LOS ANGELES – The 95th Academy Awards ceremony aired on March 12th on ABC and was watched by an estimated 18.7 million viewers, according to preliminary Fast National Live+Same Day ratings released on March 13th by ABC. This marks a 12% increase from last year’s show, but still falls short compared to most years.
The big winner of the night was Everything Everywhere All at Once, which took home seven awards, including Best Picture. With 11 nominations going into the ceremony, the film directed by the duo known as the Daniels also received awards for Best Actress (Michelle Yeoh), Best Supporting Actor (Ke Huy Quan), Best Supporting Actress (Jamie Lee Curtis), Best Director, Best Original Screenplay, and Best Film Editing.
Lady Gaga and Rihanna graced the stage to perform their nominated song but lost to “Naatu Naatu” from the Indian film RRR.
The German film All Quiet on the Western Front won Best International Picture. The movie’s triumph reflected the success of the original 1930 American film, which received Oscars for Best Picture and Best Director. The 2022 version was also nominated for Best Picture.
Speeches were highly emotional from the likes of Best Supporting Actor Ke Huy Quan, Best Supporting Actress Jamie Lee Curtis, costume design winner Ruth E. Carter, and Yulia Navalnaya — accepting for the Navalny documentary.
John Travolta choked up while introducing the In Memoriam segment, which was soundtracked by Lenny Kravitz’s live performance.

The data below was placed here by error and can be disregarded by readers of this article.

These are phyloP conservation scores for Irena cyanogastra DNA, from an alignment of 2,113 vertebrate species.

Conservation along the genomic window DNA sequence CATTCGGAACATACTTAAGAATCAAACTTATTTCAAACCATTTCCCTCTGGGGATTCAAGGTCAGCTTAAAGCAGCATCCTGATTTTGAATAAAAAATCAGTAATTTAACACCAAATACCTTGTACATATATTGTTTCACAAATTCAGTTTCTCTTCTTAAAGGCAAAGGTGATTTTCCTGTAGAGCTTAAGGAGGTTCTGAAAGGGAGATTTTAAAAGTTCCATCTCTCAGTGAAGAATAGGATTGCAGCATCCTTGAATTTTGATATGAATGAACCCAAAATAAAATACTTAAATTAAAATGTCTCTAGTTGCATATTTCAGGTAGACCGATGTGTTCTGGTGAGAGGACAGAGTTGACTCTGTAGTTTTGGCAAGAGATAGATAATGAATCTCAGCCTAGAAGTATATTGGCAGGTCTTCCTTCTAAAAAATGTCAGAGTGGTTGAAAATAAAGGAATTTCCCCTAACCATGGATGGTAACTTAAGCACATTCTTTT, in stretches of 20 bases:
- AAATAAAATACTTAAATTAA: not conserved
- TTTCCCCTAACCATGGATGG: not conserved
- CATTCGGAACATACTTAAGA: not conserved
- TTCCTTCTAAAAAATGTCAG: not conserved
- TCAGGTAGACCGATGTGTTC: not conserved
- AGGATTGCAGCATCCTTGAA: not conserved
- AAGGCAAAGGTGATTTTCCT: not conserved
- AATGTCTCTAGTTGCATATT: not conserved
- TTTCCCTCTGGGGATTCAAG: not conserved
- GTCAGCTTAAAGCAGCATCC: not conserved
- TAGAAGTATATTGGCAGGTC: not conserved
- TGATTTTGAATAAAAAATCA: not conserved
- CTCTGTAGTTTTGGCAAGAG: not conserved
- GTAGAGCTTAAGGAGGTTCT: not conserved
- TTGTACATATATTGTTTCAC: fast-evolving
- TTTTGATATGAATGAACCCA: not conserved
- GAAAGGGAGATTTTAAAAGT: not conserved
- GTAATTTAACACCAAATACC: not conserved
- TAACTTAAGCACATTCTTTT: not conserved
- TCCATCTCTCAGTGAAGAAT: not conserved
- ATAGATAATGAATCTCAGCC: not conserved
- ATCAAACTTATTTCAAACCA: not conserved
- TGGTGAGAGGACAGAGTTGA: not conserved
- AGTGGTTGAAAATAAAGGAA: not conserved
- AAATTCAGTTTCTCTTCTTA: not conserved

Without mentioning any specific names, Travolta referred to those ‘to whom we will always remain hopelessly devoted,’ a clear allusion to his Grease co-star Olivia Newton-John, who passed away last August and was the first name displayed in the segment that pays tribute to the individuals in the film industry who have passed away.
The memoriam also included the Greek actress Irene Papas, who died at the age of 93 on September 14, 2022, and Vangelis, the Oscar-winning composer of Chariots of Fire (1981), who passed away on May 17, 2022, at the age of 79.
The legendary Papas starred in over 70 films in a career that lasted more than 50 years, stealing the screen in everything from Electra to Zorba the Greek. Her first film was a small part in Nikos Tsiforos’ 1948 Fallen Angels, and her lead roles in George Tzavellas’ Antigone (1961) and Michael Cacoyannis’ Electra (1962) earned her critical acclaim. She also received praise for her performances in The Guns of Navarone in 1961 and in Cacoyannis’ direction of Nikos Kazantzakis’ Zorba the Greek, which brought her into the international limelight for a sizzling performance. One of her last film appearances was in Captain Corelli’s Mandolin in 2001.
Vangelis also composed the score for Ridley Scott’s Blade Runner (1982) and wrote music for several other films, including Costa-Gavras’ Missing (1982), The Bounty (1984), 1492: Conquest of Paradise (1992), and Oliver Stone’s Alexander (2004). His career in music spanned over 50 years, and he composed over 50 albums, making him one of the most important figures in the history of electronic music.
With recurring complaints about the segment’s exclusion of certain individuals, a website was displayed at the end, urging viewers to check the complete list of lost legends. Also remembered during the telecast were Irene Cara, Ray Liotta, Nichelle Nichols, Angela Lansbury, Louise Fletcher, Burt Bacharach, Mary Alice, Gina Lollobrigida, James Caan, and Raquel Welch. However, the recently deceased actors Tom Sizemore and Robert Blake were not featured.
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